Bryant, though, was the one who provided it, first driving in the game-tying run mere moments after the visiting St. Louis Cardinals smashed open a pitchers duel with back-to-back homers off Jon Lester in the top of the eighth. Bryant then got a head starts and came around all the way from first, scoring the game-winning run on a ball Anthony Rizzo dumped into the left-center field gap so perfectly he couldn’t have thrown it there any better.

Bryant slid in — feet first — beating the throw home from ex-teammate Dexter Fowler. Cue the hysteria at Clark and Addison.

“Me, honestly, I was just trying to go up the middle. I think that’s kind of where I’ve been struggling this year is with guys on base I want to do too much. Just seeing through the middle. Bat broke and flew, I don’t know where it went, but it flew somewhere. That was huge,” Bryant explained after the game.

“And then obviously with Rizz having a good at-bat off a tough lefty. I don't know if Dexter or Tommy Pham got a good read or if they were way back at the track, but right when he hit it I didn’t see them anywhere close to it so I thought there was a pretty good chance that I could score.”

Bryant’s very presence in the Cubs’ starting lineup was the headline before the game, the “freak of nature” returning from a jammed finger after missing only one game. So of course it was the reigning National League MVP who played the biggest role, flipping the script from his sick day by being right in the middle of the Cubs’ eighth-inning explosion. It was the eighth inning where the Cardinals staged their game-defining rally Friday.

[CUBS TICKETS: Get your seats right here]

Manager Joe Maddon went as far as saying that perhaps only Bryant could have made the play he did, scoring from first base on what went down as a Rizzo double.

“KB being able to play was the difference in today’s game,” Maddon said. “A combination of the hit and his speed. I don’t think anybody else scores on that. Maybe Jason (Heyward), possibly. (Ian) Happ, possibly. But KB is such a good base runner. He had it in his head the moment the ball was hit, and all (third base coach Gary) Jones had to do was wave his arm. You can’t underestimate the importance of one person in the lineup.

“He’s a very bright base runner. He’s shown that from the beginning. … He demonstrated that early on, and for me when a young player demonstrates awareness on the bases, man, that’s a good baseball player.”

All that talent made Bryant last season’s Most Valuable Player and one of the most important figures in the curse-breaking World Series championship.

Bryant mentioned he thought Saturday’s game-winning trip from first to home conjured memories of a similar play in Game 7 of last fall’s World Series, when Bryant went first to home on Rizzo’s base hit off Andrew Miller in the fifth inning.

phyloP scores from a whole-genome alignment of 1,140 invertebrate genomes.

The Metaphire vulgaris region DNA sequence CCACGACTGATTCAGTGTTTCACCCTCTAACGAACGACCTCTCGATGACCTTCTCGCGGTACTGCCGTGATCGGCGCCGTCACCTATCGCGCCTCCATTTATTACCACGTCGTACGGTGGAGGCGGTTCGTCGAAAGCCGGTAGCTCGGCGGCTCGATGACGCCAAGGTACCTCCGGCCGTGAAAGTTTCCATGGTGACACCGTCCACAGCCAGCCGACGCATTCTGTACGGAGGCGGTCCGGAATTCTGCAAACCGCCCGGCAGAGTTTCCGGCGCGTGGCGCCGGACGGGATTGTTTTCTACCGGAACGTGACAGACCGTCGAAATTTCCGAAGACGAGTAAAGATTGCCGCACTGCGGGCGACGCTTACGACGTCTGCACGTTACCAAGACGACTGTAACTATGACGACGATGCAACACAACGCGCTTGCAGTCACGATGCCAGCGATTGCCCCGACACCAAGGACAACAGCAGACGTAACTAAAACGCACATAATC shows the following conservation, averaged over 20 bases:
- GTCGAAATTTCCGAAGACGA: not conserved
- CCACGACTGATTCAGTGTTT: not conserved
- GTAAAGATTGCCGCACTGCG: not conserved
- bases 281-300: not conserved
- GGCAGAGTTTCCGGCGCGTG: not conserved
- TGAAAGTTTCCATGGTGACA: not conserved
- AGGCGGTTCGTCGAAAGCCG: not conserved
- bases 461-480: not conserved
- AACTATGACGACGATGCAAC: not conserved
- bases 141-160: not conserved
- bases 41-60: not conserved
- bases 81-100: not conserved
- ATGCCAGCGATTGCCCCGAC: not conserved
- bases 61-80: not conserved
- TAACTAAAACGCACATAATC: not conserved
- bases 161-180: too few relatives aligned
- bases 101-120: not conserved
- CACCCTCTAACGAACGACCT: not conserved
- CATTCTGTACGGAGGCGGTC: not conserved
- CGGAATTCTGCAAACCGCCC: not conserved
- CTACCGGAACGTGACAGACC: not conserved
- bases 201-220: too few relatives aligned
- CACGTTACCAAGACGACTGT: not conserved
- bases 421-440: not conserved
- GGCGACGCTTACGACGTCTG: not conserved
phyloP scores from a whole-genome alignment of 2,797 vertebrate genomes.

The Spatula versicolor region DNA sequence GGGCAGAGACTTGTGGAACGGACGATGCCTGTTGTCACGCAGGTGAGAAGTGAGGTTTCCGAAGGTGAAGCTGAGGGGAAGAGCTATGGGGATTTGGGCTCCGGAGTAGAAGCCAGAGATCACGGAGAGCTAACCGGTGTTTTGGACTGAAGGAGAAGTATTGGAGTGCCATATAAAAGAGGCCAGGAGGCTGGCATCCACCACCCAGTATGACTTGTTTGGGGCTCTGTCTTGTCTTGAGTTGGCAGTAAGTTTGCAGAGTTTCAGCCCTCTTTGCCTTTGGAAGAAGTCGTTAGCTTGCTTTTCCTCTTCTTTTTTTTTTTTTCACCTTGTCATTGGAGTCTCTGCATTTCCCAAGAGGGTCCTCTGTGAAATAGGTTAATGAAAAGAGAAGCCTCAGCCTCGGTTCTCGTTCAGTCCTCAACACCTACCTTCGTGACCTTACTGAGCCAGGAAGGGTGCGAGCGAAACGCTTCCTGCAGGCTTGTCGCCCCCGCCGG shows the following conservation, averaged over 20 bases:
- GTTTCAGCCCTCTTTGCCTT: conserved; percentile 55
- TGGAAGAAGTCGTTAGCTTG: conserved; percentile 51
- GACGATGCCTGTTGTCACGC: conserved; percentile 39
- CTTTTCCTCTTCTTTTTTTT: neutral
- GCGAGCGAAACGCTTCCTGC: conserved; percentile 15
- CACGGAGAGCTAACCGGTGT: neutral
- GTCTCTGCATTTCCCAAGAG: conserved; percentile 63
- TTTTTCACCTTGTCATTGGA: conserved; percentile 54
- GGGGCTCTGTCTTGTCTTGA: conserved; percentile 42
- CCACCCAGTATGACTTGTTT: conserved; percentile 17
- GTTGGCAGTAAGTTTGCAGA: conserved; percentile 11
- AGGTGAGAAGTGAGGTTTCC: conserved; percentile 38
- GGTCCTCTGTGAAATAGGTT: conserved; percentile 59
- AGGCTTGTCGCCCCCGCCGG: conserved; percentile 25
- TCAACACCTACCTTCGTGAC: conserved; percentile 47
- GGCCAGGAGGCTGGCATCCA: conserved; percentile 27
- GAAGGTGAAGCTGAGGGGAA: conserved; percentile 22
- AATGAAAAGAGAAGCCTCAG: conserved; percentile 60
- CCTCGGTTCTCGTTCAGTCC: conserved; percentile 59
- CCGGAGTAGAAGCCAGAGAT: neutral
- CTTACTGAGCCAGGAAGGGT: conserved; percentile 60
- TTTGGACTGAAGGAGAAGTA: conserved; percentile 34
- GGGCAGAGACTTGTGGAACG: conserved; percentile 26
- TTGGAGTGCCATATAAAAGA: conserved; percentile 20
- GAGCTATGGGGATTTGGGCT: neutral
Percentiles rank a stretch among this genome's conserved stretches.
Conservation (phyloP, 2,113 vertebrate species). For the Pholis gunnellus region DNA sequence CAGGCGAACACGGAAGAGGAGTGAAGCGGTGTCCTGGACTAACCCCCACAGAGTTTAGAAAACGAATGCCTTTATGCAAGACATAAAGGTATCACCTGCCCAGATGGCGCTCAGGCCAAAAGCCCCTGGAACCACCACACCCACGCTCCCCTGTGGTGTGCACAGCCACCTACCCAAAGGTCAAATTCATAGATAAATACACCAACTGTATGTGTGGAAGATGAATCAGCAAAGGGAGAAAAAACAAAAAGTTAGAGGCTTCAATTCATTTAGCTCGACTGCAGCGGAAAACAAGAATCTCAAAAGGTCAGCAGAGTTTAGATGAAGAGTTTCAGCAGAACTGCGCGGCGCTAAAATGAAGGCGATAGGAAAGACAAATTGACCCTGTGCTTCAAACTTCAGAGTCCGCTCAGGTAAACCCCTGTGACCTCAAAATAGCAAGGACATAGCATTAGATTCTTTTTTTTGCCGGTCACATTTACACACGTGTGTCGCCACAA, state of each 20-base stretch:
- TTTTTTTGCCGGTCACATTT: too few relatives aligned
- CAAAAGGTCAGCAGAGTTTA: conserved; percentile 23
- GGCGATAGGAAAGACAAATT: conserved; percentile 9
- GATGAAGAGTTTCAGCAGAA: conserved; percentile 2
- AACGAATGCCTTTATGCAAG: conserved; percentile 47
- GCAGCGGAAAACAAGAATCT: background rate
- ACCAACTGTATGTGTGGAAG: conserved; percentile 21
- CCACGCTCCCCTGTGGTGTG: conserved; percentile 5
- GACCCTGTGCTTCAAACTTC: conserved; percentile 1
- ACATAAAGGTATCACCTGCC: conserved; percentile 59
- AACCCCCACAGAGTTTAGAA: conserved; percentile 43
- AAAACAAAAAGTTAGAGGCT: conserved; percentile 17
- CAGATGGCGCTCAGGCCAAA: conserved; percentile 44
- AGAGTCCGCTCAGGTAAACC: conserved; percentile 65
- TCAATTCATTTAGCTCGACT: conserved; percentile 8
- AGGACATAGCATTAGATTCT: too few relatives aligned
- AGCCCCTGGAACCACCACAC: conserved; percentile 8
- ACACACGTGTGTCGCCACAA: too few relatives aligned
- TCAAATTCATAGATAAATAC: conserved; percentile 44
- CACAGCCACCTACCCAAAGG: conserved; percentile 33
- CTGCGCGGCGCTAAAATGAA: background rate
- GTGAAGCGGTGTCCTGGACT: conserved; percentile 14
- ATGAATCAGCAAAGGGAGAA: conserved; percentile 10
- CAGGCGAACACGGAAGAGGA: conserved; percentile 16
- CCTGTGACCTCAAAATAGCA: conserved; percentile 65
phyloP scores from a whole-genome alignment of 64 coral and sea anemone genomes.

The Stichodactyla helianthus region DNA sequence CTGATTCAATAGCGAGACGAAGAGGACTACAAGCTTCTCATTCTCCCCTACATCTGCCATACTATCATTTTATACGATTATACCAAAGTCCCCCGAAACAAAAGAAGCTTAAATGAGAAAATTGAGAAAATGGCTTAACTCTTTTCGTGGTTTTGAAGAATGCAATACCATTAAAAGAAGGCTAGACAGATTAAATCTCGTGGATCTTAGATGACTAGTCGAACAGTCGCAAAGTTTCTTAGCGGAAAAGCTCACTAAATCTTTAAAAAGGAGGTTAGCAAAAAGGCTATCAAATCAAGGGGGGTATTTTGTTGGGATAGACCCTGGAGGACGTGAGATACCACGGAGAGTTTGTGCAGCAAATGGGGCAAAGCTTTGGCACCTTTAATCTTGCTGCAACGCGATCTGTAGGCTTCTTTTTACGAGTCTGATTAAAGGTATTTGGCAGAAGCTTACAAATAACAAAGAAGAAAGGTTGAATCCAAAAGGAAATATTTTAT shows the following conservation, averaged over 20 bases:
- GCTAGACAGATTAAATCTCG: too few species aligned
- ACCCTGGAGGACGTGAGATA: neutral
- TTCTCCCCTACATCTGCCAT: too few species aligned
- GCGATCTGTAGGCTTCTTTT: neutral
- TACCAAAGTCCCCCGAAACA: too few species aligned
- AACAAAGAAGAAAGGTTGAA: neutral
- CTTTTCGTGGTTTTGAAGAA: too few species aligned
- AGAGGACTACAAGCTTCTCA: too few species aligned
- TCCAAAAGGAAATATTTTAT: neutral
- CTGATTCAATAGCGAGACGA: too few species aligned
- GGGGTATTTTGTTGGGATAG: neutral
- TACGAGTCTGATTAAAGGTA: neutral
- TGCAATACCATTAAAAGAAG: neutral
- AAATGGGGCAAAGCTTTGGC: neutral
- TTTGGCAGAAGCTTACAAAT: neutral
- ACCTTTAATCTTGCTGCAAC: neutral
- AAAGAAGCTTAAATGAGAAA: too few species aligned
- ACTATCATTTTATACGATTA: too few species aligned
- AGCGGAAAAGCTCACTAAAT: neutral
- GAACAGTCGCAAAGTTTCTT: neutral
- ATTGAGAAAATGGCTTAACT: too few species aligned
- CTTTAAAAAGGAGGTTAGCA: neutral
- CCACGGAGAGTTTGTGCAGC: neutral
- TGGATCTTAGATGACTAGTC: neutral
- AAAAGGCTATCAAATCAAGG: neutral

“Reminded me a lot of a play in the World Series off of Andrew Miller. It was a full count there, started early,” Bryant said. “Rizz hit it, you’ve got to give him a ton of credit, worked a great at-bat. But the head start really does help. It's something that I take pride in is my base running, surprising people. Hopefully I did that today.”

With Bryant back in the lineup Saturday, Kyle Hendricks’ return to the rotation coming Monday, a now 7-1 record since the All-Star break and a bunched-up NL Central that had four teams within three and a half games of each other entering Saturday’s action, it’s no wonder the World Series feeling is making its way back to the North Side.

All season long, fans and observers have been waiting for that switch to flip, and maybe it finally has.

The bats were thunderous on that six-game road trip out of the All-Star break, with 16 home runs helping the Cubs to back-to-back sweeps of the Baltimore Orioles and Atlanta Braves. Friday’s loss to the Cardinals provided plenty of evidence that the rest of the season might feature a knock-down, drag-out slugfest between the four NL Central contenders. All that was missing was a game that got Wrigleyville rocking.

“Probably one of our better wins of the year,” Bryant said.

That’s all without even mentioning the efforts of Lester, who was perfect until Adam Wainwright’s single in the top of the sixth. It was another stellar effort from a Cubs starting pitcher, and what was the team’s biggest problem during that sub-.500 first half — inconsistent starting pitching — certainly seems to be ironed out.

While the standings say it’s still going to be a brawl to the end with the Cardinals, Milwaukee Brewers and Pittsburgh Pirates, the Cubs could be in a first-place tie by the end of Saturday night.

In other words, the race is on. And Bryant and the Cubs are clicking at the right time.

“It’s already Jaugust,” Maddon joked, inventing a new month out of thin air. “There’s no waiting around right now. Everybody feels the same way. We took advantage of the break, I believe. We came back with renewed energy. You don’t want to give up anything right now.”